With Michael Carrick proving less than inspired and Darren Fletcher primarily about spiky scrapping, yesterday represented a wasted opportunity for Liverpool. Who knows what might have happened had Aquilani started.

Admittedly Sir Alex Ferguson deployed Wayne Rooney alone up front but the England striker’s game was augmented by two genuine wingers in Antonio Valencia and Nani as well as Park Ji-sung’s late darts from an advanced midfield position.

Gerrard played significantly better than of late and Torres started well, connecting with Kuyt’s fine counter-attacking cross and heading brilliantly beyond Edwin van der Sar. But, thereafter, things gradually went downhill. Booked – yet again – his game was studded by flashes of petulance and, despite on occasions demonstrating his power to unnerve Nemanja Vidic, he appeared to lose heart after being clattered by the Serb.

Early on it seemed Benitez threatened to outwit Ferguson but, for Liverpool fans, this proved a chimera and from the moment Rooney equalised Liverpool’s containment policy looked increasingly ill advised.

At half-time a Chinese youth on an exchange visit to Manchester took part in a penalty-taking competition. His attempt struck a post but, ignoring such narrow failure he whipped off a replica shirt and began bowing to all.

No one could blame the boy for a spot of self-delusion in front of 75,000 at Old Trafford but Benitez must realise that, for Liverpool now, hitting the post is not enough.

Rafa reveals fourth fears

Sky Sports

Rafa Benitez has admitted it will be difficult for Liverpool to claim a UEFA Champions League berth after their 2-1 defeat to Manchester United.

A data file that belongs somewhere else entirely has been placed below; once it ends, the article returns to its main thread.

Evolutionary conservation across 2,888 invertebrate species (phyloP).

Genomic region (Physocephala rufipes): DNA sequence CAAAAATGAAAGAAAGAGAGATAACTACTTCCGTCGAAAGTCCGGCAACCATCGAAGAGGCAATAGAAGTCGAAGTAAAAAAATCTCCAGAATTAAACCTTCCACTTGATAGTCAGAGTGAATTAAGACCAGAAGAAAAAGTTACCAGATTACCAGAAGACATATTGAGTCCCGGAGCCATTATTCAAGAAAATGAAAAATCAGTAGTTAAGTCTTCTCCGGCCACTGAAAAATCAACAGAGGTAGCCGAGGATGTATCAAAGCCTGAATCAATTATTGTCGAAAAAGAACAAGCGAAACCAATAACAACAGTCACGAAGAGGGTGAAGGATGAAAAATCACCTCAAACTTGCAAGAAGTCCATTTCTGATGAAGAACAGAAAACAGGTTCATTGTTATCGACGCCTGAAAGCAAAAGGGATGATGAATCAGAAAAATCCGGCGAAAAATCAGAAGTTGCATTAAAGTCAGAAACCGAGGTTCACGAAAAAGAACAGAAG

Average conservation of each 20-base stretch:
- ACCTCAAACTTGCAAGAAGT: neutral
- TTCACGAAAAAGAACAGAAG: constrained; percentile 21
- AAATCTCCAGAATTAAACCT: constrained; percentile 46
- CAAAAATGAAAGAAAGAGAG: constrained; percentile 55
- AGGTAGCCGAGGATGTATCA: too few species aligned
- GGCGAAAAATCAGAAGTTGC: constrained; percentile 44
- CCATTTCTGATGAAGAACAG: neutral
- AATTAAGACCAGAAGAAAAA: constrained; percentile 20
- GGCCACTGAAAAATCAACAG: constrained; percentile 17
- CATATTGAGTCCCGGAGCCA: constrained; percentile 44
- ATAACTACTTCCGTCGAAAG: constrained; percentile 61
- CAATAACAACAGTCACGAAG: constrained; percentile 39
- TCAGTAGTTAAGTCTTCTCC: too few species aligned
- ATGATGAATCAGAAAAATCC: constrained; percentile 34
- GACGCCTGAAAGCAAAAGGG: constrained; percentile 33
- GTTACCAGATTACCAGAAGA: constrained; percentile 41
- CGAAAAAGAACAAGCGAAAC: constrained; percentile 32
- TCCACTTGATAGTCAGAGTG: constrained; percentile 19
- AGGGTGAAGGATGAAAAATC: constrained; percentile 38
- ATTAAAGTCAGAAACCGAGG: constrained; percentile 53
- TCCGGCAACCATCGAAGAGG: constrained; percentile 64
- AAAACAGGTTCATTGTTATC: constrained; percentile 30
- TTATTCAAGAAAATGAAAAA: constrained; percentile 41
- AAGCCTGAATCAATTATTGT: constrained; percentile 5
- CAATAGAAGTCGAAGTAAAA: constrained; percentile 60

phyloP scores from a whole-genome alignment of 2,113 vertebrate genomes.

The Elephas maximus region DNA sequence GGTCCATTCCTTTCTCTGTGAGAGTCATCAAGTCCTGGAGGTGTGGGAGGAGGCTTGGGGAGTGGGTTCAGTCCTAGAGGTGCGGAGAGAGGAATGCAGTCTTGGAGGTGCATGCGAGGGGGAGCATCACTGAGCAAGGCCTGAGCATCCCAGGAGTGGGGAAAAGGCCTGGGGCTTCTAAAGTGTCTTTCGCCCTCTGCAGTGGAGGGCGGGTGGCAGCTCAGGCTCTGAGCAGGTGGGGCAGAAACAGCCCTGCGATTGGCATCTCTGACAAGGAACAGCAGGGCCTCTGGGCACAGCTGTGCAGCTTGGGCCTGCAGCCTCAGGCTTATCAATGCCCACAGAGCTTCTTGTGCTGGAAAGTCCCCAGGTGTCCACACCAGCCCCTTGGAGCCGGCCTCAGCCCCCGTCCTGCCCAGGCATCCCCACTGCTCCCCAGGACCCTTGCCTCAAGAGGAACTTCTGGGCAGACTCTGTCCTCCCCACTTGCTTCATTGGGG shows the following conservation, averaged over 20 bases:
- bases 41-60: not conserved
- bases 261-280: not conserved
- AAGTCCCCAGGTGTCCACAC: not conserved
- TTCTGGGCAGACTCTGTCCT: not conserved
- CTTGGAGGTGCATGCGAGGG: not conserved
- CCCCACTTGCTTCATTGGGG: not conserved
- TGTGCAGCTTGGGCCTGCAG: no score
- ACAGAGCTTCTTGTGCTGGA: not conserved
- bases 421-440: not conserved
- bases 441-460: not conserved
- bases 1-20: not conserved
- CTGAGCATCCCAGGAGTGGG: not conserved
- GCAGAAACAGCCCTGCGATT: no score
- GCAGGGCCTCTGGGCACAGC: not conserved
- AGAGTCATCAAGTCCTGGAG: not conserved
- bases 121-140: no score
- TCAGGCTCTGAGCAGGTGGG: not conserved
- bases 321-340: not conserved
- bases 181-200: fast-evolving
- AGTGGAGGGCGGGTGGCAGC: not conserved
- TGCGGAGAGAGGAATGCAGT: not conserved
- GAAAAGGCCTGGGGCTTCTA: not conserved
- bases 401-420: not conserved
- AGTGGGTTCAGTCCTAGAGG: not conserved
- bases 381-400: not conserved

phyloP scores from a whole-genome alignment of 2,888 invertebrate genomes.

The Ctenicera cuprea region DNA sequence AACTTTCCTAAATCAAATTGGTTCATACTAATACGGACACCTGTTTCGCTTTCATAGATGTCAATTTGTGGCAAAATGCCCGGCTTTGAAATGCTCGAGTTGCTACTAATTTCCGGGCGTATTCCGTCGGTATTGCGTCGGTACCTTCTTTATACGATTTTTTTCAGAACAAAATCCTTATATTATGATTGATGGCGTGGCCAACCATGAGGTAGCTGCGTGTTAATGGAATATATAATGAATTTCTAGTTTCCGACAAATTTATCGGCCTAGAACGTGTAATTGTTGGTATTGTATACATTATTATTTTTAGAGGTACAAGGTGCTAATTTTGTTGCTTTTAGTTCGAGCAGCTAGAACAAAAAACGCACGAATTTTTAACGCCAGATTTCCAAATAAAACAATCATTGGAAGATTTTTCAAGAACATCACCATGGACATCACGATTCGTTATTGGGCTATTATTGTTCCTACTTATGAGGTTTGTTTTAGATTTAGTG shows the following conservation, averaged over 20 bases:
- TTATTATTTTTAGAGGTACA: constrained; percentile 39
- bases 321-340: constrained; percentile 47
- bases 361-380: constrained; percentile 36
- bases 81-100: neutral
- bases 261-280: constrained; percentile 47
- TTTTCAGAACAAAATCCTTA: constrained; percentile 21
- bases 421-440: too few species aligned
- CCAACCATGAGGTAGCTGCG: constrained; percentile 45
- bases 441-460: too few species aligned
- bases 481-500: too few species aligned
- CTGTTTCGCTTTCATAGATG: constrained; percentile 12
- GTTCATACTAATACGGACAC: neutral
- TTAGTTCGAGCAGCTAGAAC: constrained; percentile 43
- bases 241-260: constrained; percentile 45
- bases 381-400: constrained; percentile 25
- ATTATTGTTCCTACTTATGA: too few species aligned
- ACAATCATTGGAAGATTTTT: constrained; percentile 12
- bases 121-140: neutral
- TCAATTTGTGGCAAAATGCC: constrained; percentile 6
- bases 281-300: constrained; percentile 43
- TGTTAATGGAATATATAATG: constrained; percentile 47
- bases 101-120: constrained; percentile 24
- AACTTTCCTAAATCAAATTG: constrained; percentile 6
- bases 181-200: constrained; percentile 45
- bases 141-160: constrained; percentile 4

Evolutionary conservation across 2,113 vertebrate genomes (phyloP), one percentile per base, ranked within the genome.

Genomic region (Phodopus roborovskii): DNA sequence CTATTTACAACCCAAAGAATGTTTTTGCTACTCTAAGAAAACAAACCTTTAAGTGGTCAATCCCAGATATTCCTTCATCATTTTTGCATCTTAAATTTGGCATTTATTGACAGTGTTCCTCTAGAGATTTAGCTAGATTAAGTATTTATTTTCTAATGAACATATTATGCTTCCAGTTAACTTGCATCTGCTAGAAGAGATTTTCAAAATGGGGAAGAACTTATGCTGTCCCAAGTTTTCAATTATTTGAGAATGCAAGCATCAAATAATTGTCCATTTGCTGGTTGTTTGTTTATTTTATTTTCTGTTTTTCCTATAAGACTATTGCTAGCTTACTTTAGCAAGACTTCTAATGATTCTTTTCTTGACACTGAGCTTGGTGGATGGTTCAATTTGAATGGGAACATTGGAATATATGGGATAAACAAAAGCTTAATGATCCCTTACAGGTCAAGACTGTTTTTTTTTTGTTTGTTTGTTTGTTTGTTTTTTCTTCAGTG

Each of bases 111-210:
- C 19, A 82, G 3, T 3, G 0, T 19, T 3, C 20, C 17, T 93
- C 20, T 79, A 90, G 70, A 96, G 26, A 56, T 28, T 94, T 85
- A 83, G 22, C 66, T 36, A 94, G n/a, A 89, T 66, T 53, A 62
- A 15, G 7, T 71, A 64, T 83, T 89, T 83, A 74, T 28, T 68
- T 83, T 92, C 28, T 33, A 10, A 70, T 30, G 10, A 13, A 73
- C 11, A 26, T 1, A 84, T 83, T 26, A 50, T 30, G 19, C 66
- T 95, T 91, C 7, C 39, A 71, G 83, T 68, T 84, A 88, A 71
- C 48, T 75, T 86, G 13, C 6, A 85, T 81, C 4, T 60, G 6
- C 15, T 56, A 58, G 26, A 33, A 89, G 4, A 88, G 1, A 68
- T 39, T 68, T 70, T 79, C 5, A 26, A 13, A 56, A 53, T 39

The Reds slipped to their 10th defeat of a disappointing Premier League season after goals from Wayne Rooney and Park Ji-Sung cancelled out Fernando Torres' early opener at Old Trafford.

Earlier in the campaign, the Spaniard issued a guarantee that the Anfield outfit would be dining at European football's top table, but he is now aware that the pressure is mounting.

Sunday's setback leaves Liverpool four points adrift of fourth-placed Tottenham having played a game more than the North London club, with Manchester City and Aston Villa also strongly in contention.

Benitez remains confident in the abilities of his side and has vowed not to look to far ahead as the season enters its final furlong.

He told Sky Sports: "It will be difficult, but still we have to fight. There are a lot of points to play for so we have to keep going and see what happens in the next game.

"I think they (the fans) can see that the team today was solid again. It is not like we are not doing well, not creating chances or are too weak.

"It depends on the other teams too. We have to win the first one, see what the position is in the table and think about the next one. We have to take one game at a time."

Benitez had no complaints about United's equaliser, with Rooney scoring on the rebound after his initial penalty had been superbly saved by Jose Reina.

Howard Webb pointed to the spot after Javier Mascherano pulled down Antonio Valencia, although initial contact was made outside the box, with the Argentina international booked.

The Liverpool boss added: "It appears that it was inside so it was a penalty, and Carra was there so it was a yellow card."

After a blistering opening with Torres on target after just five minutes and Rooney levelling soon after, there were few clear-cut openings until Park's winner on the hour mark.

Benitez felt his side deserved to take a point from their trip to Old Trafford, but paid tribute to an impressive United display.

He said: "I think it was very tight. They didn't have too many chances, we didn't have too many.

"Between two top sides the difference is always little things and they were better at these things.

"It was a great goal (from Torres), a great header. But we conceded too early and in the second half you could see they are a good team, no doubt about this, but they didn't have too many options and it could have been a draw, with a little bit of luck."

Reds' glory days a distant memory


TEAMtalk reckons Liverpool 2-1 defeat at Old Trafford proves Liverpool are no nearer to winning the title than they were six years ago.